“It’s sort of surreal, you kind of have to hold your nose,” she said. “My mind-set is completely, ‘I am Marty.’ I am doing exactly what I would hope she does for me if the tables were turned.”
For the two women, who usually avoid talking politics for the sake of their friendship, Election Day is a rare moment when their political differences come into sharp relief.
In 2016, Heckman, with Eaton’s help, voted for Donald Trump (“And I’m glad I did!” Heckman says emphatically). Eaton, a former Hill staffer who is very much not a Trump supporter, called casting that ballot “an out-of-body experience.”
But the idea of giving up their Election Day ritual — Heckman could opt to vote absentee, for example, or find another friend to take her — is out of the question.
“I enjoy going with her,” Heckman said. “We look forward to it.”
This Tuesday morning, the day of the Maryland primary, Heckman will wait by Eaton’s Subaru for the three-minute ride to East Silver Spring Elementary School, which Heckman attended decades ago.
After Eaton goes through Heckman’s ballot with her, she casts her own, opposing one.
“This is part of our joke,” Eaton said. “I go through the process to cancel out all of the things she just voted for.”
They end their morning with Heckman picking up a few cookies or doughnuts from the PTA table at the school for the two women to share.
Their lives have become intertwined during their 25-year friendship. Eaton, an attorney who was an aide for two Democratic members of Congress and now works from home part-time, helps with minor repairs in Heckman’s home. And Heckman, now retired from a two-way radio company, goes over to watch Eaton’s Maine coon cat Blaze when she’s away.
Political differences fade into the background.
“The friendship is more important to us. And we know we’re not going to change each other’s minds,” Eaton said.
Sometimes they can joke about it. Heckman once gave Eaton a sparkly American flag pin, and was tickled when Eaton wore it as part of her Sarah Palin Halloween costume. And after Heckman has cared for Blaze, Eaton returns home and turns on her television to find “Sean Hannity shouting at me” on Fox News. She teases Heckman that she’s going to put parental controls on the television next time.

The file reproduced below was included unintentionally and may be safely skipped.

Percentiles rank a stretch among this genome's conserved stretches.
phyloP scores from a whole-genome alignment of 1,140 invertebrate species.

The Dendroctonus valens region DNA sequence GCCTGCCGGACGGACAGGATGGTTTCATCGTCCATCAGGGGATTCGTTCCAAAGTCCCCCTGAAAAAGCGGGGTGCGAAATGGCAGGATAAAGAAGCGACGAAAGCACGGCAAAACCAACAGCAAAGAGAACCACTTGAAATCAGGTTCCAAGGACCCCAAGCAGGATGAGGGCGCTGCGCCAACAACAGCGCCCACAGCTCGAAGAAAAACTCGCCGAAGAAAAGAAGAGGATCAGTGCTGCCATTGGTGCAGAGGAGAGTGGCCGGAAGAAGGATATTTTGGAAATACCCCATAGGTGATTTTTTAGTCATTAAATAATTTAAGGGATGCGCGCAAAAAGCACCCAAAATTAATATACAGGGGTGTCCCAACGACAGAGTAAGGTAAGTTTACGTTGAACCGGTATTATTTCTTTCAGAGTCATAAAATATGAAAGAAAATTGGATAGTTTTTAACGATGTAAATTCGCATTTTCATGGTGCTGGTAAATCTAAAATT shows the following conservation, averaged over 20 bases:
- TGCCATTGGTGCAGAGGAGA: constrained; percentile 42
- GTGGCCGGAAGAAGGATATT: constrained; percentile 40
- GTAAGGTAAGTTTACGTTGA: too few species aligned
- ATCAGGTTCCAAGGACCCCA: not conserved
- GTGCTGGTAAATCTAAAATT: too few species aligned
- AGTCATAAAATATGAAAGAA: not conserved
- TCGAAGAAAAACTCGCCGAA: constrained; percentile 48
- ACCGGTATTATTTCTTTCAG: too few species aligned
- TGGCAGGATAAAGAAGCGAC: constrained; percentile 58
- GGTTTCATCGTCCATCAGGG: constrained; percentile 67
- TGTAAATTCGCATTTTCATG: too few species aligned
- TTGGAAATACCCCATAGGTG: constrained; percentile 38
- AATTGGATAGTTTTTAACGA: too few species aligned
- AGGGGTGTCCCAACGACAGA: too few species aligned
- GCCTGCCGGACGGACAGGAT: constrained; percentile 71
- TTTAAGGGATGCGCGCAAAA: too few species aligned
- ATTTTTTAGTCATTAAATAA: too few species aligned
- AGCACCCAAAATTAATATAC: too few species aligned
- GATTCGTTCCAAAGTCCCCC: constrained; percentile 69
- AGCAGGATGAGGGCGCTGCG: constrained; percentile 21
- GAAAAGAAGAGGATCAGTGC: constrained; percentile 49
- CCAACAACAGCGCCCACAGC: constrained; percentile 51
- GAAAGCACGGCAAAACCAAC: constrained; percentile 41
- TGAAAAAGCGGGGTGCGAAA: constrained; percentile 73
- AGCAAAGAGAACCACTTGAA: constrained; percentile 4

But it’s gotten harder to kid around as American politics have become more polarized, even before the 2016 presidential election that swept Trump into office.
When Heckman commented recently that world peace was achieved after Trump’s summit this month with North Korean leader Kim Jong-Un, Eaton just bit her tongue.
“We get these little things that come up and we just have to drop it, especially now,” Eaton said. “It’s almost like before it could be like a friendly disagreement, but now it’s explosive. Now we can’t joke about it anymore. It’s not even funny.”
Heckman agrees, adding that she has stopped posting on Facebook and avoids talking politics with almost everyone — including Eaton.
“I don’t discuss it because it’s not worth it,” Heckman said. “It’s too much hate, too much bitterness. I don’t want any part of it. I’ll do my job by voting who I think to be my choice. And it’s my duty and my honor to do it.”
Heckman, who never married and has no children, still lives in the house she grew up in. She flies an American flag outside her home every day, one of two on the block that does so. A green “IMPEACH HIM” sign stands in the yard of the home across the street, but it doesn’t bother her — she says with a chuckle that her eyesight isn’t good enough to see it.
In fact, Heckman is used to being one of the only Republicans in a sea of blue. “I live in Maryland — I’m bombarded!” she laughs. She described meeting a new neighbor once, whose name happened to be Sean — the same as the Fox News talk show host.
“You’re Sean Hannity!” she had exclaimed in delight to him, describing his reaction as “Aaaagggh!”
“I think he wanted to move away!” Heckman recalled, laughing. “I’m so used to it, because I’m the lone old lady. You know, the little old Republican.”